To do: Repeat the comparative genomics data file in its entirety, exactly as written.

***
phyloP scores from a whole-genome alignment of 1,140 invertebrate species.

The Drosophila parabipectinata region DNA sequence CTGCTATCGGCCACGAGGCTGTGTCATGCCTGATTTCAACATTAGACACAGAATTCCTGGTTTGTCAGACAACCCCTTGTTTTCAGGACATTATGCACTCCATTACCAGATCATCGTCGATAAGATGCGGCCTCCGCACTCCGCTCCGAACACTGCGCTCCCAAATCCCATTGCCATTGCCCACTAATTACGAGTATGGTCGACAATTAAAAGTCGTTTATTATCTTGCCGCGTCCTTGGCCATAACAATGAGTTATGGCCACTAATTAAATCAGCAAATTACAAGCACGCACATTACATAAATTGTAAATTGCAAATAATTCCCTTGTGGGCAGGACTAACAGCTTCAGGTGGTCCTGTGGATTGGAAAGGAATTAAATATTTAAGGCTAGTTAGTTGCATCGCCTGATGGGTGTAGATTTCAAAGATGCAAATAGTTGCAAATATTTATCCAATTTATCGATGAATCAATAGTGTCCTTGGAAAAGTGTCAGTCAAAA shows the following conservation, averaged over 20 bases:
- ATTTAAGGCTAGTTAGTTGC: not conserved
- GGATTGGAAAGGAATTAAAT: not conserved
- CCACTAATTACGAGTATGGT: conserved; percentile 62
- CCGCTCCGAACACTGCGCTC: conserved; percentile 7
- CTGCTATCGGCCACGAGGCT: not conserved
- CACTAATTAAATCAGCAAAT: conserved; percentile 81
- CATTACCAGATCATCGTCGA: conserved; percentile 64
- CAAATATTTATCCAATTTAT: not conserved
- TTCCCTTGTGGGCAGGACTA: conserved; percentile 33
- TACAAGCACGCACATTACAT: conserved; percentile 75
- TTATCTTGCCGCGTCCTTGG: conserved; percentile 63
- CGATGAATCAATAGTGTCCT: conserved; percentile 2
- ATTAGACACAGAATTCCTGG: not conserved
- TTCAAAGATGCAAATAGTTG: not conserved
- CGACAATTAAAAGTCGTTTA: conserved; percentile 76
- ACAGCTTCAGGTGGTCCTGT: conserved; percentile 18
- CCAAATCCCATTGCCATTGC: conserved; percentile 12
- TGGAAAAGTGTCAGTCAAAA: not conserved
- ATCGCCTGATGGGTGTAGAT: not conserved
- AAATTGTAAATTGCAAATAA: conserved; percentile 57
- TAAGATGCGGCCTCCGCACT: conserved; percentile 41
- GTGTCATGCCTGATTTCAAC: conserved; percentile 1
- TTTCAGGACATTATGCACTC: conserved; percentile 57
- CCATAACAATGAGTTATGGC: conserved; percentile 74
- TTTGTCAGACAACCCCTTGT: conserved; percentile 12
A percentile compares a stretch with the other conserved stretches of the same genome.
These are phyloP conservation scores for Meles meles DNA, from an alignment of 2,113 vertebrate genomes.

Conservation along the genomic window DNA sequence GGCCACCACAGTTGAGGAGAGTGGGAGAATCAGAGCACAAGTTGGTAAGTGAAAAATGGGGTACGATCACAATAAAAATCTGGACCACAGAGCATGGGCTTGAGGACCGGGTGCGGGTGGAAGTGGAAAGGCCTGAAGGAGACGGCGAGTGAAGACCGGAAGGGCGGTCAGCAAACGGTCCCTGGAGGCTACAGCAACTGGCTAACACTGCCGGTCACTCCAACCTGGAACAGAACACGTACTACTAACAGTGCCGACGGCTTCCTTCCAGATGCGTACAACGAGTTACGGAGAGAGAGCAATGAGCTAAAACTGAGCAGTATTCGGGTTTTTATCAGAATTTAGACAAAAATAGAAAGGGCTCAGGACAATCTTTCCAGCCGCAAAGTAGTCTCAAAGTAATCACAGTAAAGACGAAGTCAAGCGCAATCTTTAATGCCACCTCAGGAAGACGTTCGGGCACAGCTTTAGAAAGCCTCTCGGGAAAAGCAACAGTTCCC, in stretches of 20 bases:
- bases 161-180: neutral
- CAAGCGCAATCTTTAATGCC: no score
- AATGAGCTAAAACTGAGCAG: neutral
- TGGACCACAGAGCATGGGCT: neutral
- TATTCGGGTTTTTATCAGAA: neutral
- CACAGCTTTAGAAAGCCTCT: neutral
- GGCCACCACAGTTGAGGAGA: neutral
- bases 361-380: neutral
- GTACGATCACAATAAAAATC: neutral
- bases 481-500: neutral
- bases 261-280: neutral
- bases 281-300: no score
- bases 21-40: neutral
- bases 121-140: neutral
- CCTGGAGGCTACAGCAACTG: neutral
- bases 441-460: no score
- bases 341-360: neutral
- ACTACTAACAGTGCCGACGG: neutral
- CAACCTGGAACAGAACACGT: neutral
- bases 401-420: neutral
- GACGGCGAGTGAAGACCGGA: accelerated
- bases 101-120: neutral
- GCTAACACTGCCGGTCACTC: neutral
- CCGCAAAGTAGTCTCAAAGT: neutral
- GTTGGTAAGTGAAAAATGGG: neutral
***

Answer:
phyloP scores from a whole-genome alignment of 1,140 invertebrate species.

The Drosophila parabipectinata region DNA sequence CTGCTATCGGCCACGAGGCTGTGTCATGCCTGATTTCAACATTAGACACAGAATTCCTGGTTTGTCAGACAACCCCTTGTTTTCAGGACATTATGCACTCCATTACCAGATCATCGTCGATAAGATGCGGCCTCCGCACTCCGCTCCGAACACTGCGCTCCCAAATCCCATTGCCATTGCCCACTAATTACGAGTATGGTCGACAATTAAAAGTCGTTTATTATCTTGCCGCGTCCTTGGCCATAACAATGAGTTATGGCCACTAATTAAATCAGCAAATTACAAGCACGCACATTACATAAATTGTAAATTGCAAATAATTCCCTTGTGGGCAGGACTAACAGCTTCAGGTGGTCCTGTGGATTGGAAAGGAATTAAATATTTAAGGCTAGTTAGTTGCATCGCCTGATGGGTGTAGATTTCAAAGATGCAAATAGTTGCAAATATTTATCCAATTTATCGATGAATCAATAGTGTCCTTGGAAAAGTGTCAGTCAAAA shows the following conservation, averaged over 20 bases:
- ATTTAAGGCTAGTTAGTTGC: not conserved
- GGATTGGAAAGGAATTAAAT: not conserved
- CCACTAATTACGAGTATGGT: conserved; percentile 62
- CCGCTCCGAACACTGCGCTC: conserved; percentile 7
- CTGCTATCGGCCACGAGGCT: not conserved
- CACTAATTAAATCAGCAAAT: conserved; percentile 81
- CATTACCAGATCATCGTCGA: conserved; percentile 64
- CAAATATTTATCCAATTTAT: not conserved
- TTCCCTTGTGGGCAGGACTA: conserved; percentile 33
- TACAAGCACGCACATTACAT: conserved; percentile 75
- TTATCTTGCCGCGTCCTTGG: conserved; percentile 63
- CGATGAATCAATAGTGTCCT: conserved; percentile 2
- ATTAGACACAGAATTCCTGG: not conserved
- TTCAAAGATGCAAATAGTTG: not conserved
- CGACAATTAAAAGTCGTTTA: conserved; percentile 76
- ACAGCTTCAGGTGGTCCTGT: conserved; percentile 18
- CCAAATCCCATTGCCATTGC: conserved; percentile 12
- TGGAAAAGTGTCAGTCAAAA: not conserved
- ATCGCCTGATGGGTGTAGAT: not conserved
- AAATTGTAAATTGCAAATAA: conserved; percentile 57
- TAAGATGCGGCCTCCGCACT: conserved; percentile 41
- GTGTCATGCCTGATTTCAAC: conserved; percentile 1
- TTTCAGGACATTATGCACTC: conserved; percentile 57
- CCATAACAATGAGTTATGGC: conserved; percentile 74
- TTTGTCAGACAACCCCTTGT: conserved; percentile 12
A percentile compares a stretch with the other conserved stretches of the same genome.
These are phyloP conservation scores for Meles meles DNA, from an alignment of 2,113 vertebrate genomes.

Conservation along the genomic window DNA sequence GGCCACCACAGTTGAGGAGAGTGGGAGAATCAGAGCACAAGTTGGTAAGTGAAAAATGGGGTACGATCACAATAAAAATCTGGACCACAGAGCATGGGCTTGAGGACCGGGTGCGGGTGGAAGTGGAAAGGCCTGAAGGAGACGGCGAGTGAAGACCGGAAGGGCGGTCAGCAAACGGTCCCTGGAGGCTACAGCAACTGGCTAACACTGCCGGTCACTCCAACCTGGAACAGAACACGTACTACTAACAGTGCCGACGGCTTCCTTCCAGATGCGTACAACGAGTTACGGAGAGAGAGCAATGAGCTAAAACTGAGCAGTATTCGGGTTTTTATCAGAATTTAGACAAAAATAGAAAGGGCTCAGGACAATCTTTCCAGCCGCAAAGTAGTCTCAAAGTAATCACAGTAAAGACGAAGTCAAGCGCAATCTTTAATGCCACCTCAGGAAGACGTTCGGGCACAGCTTTAGAAAGCCTCTCGGGAAAAGCAACAGTTCCC, in stretches of 20 bases:
- bases 161-180: neutral
- CAAGCGCAATCTTTAATGCC: no score
- AATGAGCTAAAACTGAGCAG: neutral
- TGGACCACAGAGCATGGGCT: neutral
- TATTCGGGTTTTTATCAGAA: neutral
- CACAGCTTTAGAAAGCCTCT: neutral
- GGCCACCACAGTTGAGGAGA: neutral
- bases 361-380: neutral
- GTACGATCACAATAAAAATC: neutral
- bases 481-500: neutral
- bases 261-280: neutral
- bases 281-300: no score
- bases 21-40: neutral
- bases 121-140: neutral
- CCTGGAGGCTACAGCAACTG: neutral
- bases 441-460: no score
- bases 341-360: neutral
- ACTACTAACAGTGCCGACGG: neutral
- CAACCTGGAACAGAACACGT: neutral
- bases 401-420: neutral
- GACGGCGAGTGAAGACCGGA: accelerated
- bases 101-120: neutral
- GCTAACACTGCCGGTCACTC: neutral
- CCGCAAAGTAGTCTCAAAGT: neutral
- GTTGGTAAGTGAAAAATGGG: neutral